WICHITA, Kan. (KSNW) — His father and brother were Marines, so for one Clearwater man, there was no debate which branch he would join.
Rick Dinwiddie scored great marks on an important exam, so he was sent to the air wing.
He said those scores guaranteed him schooling of some type and a six-year commitment to the Marines.
“Day out of high school graduation, I was in boot camp the next morning,” Dinwiddie said.
He spent time in aviation electrician school, before landing the CH-53.
He said he wasn’t thrilled, but it was the luck of the draw.
“I thought what an ugly thing,” said Dinwiddie. “But I loved it, after flying and everything.”
He flew a lot as a crew chief.
“There’s only maybe about 3% of avionics people end up being a crew chief,” Dinwiddie said. “I had to learn to complete the hydraulic system, the complete power plant system, and I had to learn everything these guys had been trained for, and I hadn’t.”
He said it was scary earning his first set of wings.
When flying, the crew chief typically hangs near the chopper door. One of their jobs is to make sure they are always looking out for small and large aircraft.
“He [pilot] did a real tight climbing turn, and next thing I knew, I was looking straight down at the ground,” said Dinwiddie.
He says the pilot was known to do that on all certification flights.
“If you could find that helicopter, I bet you could still see the fingernail marks still going down the metal on the side of the door.”
He said his original overseas orders were for Da Nang.
“That’s my combat wings, I got overseas,” said Dinwiddie.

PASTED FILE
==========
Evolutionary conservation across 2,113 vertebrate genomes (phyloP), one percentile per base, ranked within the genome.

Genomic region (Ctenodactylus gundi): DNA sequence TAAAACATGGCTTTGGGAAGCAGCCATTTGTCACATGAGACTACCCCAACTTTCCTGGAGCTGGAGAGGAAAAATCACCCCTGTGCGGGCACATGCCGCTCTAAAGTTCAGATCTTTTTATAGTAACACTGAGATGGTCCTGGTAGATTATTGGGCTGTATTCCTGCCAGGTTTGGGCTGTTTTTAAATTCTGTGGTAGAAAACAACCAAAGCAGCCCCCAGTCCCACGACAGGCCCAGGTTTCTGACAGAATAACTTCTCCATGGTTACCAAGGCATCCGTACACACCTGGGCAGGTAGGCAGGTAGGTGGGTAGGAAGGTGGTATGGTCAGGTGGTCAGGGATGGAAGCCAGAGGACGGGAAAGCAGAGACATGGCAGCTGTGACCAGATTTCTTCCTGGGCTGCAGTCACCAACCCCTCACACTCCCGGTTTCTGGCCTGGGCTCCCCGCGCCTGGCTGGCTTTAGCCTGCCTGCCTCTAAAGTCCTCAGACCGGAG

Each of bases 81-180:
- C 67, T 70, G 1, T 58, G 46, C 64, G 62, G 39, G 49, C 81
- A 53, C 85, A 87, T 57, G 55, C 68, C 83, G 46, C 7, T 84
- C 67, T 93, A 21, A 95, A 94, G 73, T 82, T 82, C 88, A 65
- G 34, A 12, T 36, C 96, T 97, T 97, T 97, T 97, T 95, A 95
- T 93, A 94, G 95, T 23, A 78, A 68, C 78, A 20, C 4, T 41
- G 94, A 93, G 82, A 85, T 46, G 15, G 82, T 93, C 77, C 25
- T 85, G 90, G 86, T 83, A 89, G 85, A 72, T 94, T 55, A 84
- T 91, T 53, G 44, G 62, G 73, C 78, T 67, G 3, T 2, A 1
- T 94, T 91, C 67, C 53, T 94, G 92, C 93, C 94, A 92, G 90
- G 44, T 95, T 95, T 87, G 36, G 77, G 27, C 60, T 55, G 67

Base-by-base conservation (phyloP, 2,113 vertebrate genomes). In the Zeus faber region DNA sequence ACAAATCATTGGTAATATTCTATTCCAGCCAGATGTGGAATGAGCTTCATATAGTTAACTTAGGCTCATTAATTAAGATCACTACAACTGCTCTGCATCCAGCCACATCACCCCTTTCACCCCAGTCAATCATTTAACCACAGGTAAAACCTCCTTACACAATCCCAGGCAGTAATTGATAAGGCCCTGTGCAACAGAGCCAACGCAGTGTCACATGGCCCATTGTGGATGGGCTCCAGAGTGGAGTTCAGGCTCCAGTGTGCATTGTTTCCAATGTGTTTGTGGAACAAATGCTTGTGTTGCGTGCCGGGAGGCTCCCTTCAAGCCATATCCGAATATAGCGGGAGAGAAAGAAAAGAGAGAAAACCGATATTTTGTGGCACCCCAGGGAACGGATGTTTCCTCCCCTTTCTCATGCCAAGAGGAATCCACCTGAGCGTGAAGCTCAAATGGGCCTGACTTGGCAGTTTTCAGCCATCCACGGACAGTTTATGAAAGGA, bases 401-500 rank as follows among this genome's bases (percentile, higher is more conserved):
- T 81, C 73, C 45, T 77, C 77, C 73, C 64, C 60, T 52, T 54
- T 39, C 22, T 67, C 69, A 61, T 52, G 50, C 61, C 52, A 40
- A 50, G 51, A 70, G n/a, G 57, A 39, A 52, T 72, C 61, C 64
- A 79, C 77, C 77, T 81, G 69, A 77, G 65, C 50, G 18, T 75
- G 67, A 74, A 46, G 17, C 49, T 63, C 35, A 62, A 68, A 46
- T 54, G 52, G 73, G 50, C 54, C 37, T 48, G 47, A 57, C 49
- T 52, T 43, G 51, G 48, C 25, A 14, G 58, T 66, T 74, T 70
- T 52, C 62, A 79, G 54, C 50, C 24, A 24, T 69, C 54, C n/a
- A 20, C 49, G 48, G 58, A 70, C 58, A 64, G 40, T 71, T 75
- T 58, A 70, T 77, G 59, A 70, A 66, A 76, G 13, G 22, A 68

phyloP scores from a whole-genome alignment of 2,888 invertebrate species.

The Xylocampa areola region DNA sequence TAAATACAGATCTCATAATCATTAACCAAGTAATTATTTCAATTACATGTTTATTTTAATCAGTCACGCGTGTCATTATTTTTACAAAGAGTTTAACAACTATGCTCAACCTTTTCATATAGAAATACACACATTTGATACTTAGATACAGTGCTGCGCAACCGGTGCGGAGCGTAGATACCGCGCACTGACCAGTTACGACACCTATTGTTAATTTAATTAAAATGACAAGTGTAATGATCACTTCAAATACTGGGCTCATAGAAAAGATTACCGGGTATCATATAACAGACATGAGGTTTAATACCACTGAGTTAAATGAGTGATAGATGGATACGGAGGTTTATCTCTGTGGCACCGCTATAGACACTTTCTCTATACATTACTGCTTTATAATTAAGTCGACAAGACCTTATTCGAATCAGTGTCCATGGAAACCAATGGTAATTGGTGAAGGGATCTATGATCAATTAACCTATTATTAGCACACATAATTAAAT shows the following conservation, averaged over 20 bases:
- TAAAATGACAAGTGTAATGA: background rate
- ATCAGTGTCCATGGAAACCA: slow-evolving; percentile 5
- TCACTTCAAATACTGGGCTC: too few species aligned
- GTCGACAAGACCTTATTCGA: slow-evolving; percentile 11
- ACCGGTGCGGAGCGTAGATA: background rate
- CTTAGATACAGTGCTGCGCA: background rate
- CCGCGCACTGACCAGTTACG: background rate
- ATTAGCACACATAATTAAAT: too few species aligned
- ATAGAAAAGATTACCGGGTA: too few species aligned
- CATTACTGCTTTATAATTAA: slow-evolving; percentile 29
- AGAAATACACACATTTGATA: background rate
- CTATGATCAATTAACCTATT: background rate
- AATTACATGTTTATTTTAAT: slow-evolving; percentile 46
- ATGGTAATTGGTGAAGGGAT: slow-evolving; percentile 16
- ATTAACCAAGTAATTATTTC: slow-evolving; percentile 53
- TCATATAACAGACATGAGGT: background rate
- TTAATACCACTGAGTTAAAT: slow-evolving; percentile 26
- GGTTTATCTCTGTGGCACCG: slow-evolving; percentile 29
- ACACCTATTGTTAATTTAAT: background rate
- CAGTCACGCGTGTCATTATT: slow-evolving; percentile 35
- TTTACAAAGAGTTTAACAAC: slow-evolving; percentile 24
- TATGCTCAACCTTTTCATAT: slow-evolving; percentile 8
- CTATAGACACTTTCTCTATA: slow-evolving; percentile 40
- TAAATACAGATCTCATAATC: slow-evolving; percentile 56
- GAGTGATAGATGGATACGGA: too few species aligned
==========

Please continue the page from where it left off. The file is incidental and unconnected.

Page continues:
He said his orders changed in one days time.
“My squadron was slowing pulling out of Vietnam, and going to Okinawa,” said Dinwiddie. That’s where he often heard this…
“Houston, we got a problem, this isn’t supposed to do this,” Dinwiddie said.
Once the choppers were prepared, Dinwiddie and the pilot were the only two allowed on board to ensure the choppers were safe for others to fly.
“When they found out I was qualified crew, then they had me flying all the time,” he said.
He eventually landed on the Tripoli.
“That’s one I flew in overseas, all the time on board ship,” said Dinwiddie.
He was teamed up with the 31st Marine Expeditionary Unit.
“If anything happens anywhere around the world, we are deployed first until they can get reinforcements there,” said Dinwiddie.
He said he remembers the ship having company from time to time.
“No matter where we went, you had Russia trollers following you,” Dinwiddie said. “WWII gunboats, you know PT boats, and circle the ship and challenge us, and I am just kind of you have got to be kidding me.”
They lost their first chopper in the Arabian Sea.
“No mayday, no nothing! It just went off the radar,” said Dinwiddie. Two days later, they lost another. “Within the course of the week, we lost three choppers and 11 pilots and crewmembers.”
The crew chief at one time guarded what little they recovered from the three choppers.